If you've been to my studio, you know that I like to work to all kinds of music. So what could be better than music that is also packaged like a book? Two recent CD acquisitions in my collection fit this bill, and I thought you might like to see them.
The first, Steve Martin's The Crow ( the original wild & crazy guy), is his 5-string banjo music. If you've never worked to banjo before, it is great for book making. Try Bela Fleck or Elliott Sussman (oh, shameless plug here; that's my boy). Got a deadline? Get out the banjo CDs and slide on home!
Inside The Crow's front cover, there is a wonderful 3-D pop-up construction of a stage. An extra panel with a sleeve in back contains a little book with back story on the compositions, a kind of musical colophon demystifying how and why the tunes came to be. There's no need to fill those pages with pesky lyrics when you write banjo music, no sir. The graphics throughout the package are retro cool and the whole thing is just delightful. Martin declares, "this is the most expensive banjo album in the history of the universe." Did I mention his banjo music is also very nice? Truly Wonderful and Just As Advertised.
Another example is "Draw the Line" by David Gray, a songwriter favorite and regular on the playlist here. This package is bound like a hard cover book with a french groove on the spine, and incorporates a ten page signature that includes all the words to the songs. The lyric pages are a fanciful combination of graphics and type headings that look rubber stamped, like an artist's visual journal. The limited color palette (sepia with selected photo tinting and the song titles in neon orange) gives the album a nostalgic feel, reminding me of the glory days of rubber stamping.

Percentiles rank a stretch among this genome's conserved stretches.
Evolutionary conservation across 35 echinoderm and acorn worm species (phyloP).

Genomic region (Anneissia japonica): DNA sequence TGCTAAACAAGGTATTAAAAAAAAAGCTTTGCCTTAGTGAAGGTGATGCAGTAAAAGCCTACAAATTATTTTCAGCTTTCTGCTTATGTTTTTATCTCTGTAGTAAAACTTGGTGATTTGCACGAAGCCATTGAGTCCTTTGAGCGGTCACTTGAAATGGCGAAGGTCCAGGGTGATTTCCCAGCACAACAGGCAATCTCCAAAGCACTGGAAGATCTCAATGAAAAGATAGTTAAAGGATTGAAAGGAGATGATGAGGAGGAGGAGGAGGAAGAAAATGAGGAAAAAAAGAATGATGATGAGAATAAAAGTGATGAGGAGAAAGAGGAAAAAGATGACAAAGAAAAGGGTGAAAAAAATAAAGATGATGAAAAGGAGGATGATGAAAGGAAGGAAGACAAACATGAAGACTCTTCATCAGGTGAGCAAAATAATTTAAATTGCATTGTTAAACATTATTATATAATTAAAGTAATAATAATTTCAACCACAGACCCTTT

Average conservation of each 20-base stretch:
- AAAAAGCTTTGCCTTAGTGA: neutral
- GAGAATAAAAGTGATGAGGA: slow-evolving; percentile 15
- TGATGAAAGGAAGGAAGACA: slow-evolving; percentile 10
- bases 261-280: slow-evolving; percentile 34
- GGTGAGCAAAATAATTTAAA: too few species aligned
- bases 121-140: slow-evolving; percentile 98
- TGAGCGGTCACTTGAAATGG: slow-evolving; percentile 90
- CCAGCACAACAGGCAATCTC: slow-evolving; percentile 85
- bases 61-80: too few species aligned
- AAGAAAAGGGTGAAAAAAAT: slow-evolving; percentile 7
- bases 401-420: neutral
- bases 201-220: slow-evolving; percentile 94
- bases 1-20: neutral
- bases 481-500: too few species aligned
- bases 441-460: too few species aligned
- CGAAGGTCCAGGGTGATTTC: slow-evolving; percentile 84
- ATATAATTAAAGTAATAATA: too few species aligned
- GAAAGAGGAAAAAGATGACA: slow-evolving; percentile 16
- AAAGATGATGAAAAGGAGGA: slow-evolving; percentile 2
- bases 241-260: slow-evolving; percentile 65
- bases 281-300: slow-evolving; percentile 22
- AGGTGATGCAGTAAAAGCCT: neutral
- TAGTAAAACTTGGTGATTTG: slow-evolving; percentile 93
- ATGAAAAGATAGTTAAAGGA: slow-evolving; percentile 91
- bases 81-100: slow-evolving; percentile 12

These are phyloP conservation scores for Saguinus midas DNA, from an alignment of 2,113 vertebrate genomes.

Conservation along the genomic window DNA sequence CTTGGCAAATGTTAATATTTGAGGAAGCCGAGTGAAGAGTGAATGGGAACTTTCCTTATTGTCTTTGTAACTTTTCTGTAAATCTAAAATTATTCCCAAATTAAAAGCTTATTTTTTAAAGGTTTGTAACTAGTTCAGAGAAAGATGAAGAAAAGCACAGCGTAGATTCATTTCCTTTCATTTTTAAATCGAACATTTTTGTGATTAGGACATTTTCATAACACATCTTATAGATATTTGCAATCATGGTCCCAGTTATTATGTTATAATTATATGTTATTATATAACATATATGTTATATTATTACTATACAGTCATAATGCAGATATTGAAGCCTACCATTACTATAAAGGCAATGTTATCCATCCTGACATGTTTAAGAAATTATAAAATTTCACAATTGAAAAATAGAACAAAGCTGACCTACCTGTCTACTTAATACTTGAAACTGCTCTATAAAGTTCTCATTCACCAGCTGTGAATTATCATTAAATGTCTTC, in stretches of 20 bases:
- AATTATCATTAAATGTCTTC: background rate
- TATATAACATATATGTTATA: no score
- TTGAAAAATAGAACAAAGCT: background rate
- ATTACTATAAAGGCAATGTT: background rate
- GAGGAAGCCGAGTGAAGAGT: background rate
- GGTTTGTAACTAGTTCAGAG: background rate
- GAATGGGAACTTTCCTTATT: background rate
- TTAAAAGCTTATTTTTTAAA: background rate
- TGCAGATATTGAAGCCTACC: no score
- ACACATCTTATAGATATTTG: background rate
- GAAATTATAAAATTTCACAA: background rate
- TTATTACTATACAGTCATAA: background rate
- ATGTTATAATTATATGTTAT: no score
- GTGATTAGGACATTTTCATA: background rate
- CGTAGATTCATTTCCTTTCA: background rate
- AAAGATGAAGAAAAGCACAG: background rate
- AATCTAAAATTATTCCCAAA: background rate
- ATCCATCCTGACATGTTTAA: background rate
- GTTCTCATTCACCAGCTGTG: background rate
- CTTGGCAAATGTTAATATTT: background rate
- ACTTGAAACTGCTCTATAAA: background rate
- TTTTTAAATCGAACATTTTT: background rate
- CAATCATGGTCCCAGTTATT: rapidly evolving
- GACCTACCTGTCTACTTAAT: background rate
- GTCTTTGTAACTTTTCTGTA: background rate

Music grows increasingly digital, and little gems like these will surely disappear as more of us click and buy online. For now, I love a little documentation with my music, and kudos to these two artists for creating wonderful, unexpected visual treats.